Origins and implications of apid bees (Hymenoptera: Apidae) in French Polynesia.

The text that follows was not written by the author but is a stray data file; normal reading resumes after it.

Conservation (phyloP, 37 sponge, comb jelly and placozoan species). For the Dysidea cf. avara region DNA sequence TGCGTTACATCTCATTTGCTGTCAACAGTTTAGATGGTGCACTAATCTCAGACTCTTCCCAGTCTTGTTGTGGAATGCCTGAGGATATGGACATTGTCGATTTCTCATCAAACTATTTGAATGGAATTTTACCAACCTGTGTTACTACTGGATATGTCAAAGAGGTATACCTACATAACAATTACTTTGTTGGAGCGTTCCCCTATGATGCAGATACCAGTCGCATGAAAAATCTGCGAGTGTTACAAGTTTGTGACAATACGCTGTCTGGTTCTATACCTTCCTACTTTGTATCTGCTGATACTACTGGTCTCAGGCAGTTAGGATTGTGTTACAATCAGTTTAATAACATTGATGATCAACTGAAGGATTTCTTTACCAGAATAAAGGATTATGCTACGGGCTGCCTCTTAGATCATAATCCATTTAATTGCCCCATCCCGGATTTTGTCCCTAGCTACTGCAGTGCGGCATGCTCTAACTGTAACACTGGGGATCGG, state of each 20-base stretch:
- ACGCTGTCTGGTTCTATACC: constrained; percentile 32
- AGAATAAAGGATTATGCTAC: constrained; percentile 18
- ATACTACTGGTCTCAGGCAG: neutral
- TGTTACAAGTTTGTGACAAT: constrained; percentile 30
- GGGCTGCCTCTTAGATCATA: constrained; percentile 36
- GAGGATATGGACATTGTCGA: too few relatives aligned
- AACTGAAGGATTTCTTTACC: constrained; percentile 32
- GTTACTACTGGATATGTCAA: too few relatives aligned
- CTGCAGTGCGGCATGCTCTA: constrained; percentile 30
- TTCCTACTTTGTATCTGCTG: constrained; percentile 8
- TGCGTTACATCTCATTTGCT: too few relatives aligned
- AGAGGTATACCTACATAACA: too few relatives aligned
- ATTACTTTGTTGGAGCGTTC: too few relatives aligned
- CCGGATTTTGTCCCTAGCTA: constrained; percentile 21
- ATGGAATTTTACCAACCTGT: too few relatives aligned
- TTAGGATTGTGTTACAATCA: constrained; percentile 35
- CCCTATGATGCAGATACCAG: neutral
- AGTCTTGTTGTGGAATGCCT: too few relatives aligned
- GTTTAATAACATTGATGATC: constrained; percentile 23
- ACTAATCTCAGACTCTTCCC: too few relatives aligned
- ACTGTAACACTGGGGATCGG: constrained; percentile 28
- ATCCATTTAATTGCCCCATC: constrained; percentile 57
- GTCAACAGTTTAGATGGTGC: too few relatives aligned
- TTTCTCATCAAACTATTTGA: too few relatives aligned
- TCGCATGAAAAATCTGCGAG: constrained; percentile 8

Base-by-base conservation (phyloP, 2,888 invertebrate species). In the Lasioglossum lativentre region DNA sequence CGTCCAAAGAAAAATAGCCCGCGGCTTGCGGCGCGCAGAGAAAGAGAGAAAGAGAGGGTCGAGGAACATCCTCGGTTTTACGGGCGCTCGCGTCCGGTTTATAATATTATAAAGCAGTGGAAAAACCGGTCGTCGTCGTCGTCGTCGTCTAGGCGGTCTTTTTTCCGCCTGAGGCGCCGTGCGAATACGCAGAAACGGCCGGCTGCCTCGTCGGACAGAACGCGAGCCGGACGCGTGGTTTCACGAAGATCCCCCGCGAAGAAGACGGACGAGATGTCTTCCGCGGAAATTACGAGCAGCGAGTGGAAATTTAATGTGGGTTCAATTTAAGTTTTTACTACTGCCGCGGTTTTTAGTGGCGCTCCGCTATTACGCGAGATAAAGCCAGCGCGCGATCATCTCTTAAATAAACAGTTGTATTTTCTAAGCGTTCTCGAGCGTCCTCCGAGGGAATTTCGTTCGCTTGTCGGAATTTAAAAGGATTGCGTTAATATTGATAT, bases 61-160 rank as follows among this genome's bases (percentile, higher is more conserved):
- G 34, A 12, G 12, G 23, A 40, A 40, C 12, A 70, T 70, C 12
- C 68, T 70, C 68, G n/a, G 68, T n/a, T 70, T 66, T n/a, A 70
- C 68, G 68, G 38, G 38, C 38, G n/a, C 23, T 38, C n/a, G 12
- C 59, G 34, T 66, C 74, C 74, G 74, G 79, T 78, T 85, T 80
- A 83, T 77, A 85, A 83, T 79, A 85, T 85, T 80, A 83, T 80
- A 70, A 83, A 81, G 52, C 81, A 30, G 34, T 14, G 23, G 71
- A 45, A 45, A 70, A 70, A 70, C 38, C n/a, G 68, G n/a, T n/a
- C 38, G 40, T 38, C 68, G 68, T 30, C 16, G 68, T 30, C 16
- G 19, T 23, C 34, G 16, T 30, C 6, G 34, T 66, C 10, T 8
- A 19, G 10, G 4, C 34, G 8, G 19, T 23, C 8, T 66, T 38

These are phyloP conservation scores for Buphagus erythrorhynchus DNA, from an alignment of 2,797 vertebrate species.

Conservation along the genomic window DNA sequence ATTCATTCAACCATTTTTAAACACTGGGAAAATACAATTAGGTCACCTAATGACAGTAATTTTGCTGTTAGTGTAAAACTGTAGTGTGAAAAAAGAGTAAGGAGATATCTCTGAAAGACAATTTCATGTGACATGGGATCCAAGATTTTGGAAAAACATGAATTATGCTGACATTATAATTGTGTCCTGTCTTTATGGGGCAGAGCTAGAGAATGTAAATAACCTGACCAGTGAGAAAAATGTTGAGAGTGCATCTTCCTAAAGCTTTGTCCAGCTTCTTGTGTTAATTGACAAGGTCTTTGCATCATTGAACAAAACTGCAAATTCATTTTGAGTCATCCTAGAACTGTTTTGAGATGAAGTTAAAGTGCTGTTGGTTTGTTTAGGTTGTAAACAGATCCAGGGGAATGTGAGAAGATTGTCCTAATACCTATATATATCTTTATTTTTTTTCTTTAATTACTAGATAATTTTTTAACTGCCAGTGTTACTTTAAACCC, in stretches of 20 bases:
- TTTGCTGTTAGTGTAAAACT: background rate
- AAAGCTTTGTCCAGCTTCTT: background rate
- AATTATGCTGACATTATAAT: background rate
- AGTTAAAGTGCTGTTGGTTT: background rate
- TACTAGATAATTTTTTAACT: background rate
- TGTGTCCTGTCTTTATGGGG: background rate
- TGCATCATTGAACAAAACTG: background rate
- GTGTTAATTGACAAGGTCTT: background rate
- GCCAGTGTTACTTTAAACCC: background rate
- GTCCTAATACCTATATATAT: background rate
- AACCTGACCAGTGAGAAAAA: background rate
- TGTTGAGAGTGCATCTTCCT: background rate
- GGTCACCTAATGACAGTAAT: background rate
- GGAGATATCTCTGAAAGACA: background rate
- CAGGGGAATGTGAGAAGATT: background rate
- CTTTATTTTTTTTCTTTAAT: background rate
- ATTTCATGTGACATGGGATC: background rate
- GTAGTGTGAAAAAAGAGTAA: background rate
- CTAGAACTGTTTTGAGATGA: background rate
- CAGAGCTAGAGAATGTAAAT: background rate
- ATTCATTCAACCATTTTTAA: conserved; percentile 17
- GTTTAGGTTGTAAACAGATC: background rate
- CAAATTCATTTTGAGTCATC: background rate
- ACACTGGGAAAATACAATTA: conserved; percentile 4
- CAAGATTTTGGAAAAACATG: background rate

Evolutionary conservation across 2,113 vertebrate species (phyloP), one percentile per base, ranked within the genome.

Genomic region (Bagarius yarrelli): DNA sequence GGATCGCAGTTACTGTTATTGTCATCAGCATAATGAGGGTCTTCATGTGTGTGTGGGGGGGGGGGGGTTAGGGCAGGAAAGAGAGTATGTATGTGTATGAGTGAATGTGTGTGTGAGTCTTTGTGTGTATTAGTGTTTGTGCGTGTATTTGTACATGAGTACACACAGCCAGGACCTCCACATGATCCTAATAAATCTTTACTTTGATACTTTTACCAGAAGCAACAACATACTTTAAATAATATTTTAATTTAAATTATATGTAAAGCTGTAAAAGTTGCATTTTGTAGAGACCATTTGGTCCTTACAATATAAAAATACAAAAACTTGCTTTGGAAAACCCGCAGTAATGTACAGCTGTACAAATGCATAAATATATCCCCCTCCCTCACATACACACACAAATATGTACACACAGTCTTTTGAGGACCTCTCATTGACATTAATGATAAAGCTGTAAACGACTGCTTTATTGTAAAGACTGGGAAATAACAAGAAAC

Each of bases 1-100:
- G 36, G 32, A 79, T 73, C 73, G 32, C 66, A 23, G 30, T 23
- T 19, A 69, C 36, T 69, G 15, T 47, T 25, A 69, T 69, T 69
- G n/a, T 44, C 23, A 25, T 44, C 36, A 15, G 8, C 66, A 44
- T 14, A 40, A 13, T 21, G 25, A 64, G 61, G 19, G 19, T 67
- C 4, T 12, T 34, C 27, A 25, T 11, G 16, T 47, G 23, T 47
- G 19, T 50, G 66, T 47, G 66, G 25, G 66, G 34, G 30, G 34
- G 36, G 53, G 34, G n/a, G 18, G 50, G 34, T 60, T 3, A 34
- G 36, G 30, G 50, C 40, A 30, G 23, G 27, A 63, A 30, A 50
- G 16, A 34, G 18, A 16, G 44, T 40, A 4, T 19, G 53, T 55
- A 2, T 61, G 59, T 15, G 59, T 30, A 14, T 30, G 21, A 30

Island plant-pollinator networks are typically simpler than their continental counterparts and this can make them less resilient to disturbance from exotic species. French Polynesia has a very low diversity of bees, but their status as either native or introduced species has been largely speculative. We combine previous studies with new DNA sequence data to show that 11 bee species have now been recorded for French Polynesia. Haplotype variation at the 'barcode' region of the mitochondrial gene cytochrome c oxidase subunit I (COI) for four of these species, Ceratina dentipes Freise, Xylocopa sonorina Smith, Braunsapis puangensis (Cockerell) and Amegilla pulchra (Smith), indicates that they all represent very recent introductions. Apis mellifera Linnaeus was a purposefully introduced species, and four megachilid species probably arrived due to human-aided dispersal through maritime activities in the Pacific. The two remaining bee species, an unidentified partial specimen of a halictid bee and the colletid bee Hylaeus (P.) tuamotuensis Michener, are collectively known from only four specimens collected in the 1930s and their provenance is uncertain. French Polynesia therefore comprises a region where recently introduced bee species greatly overwhelm any possible native bee fauna. These introductions are likely to have major ecosystem impacts, including disruptions of existing plant-pollinator networks and facilitating the spread of weedy plant species, as well as positive impacts for agriculture. Future biosecurity initiatives need to consider these potential impacts and the likely routes of dispersal to effectively control any further unintended introductions.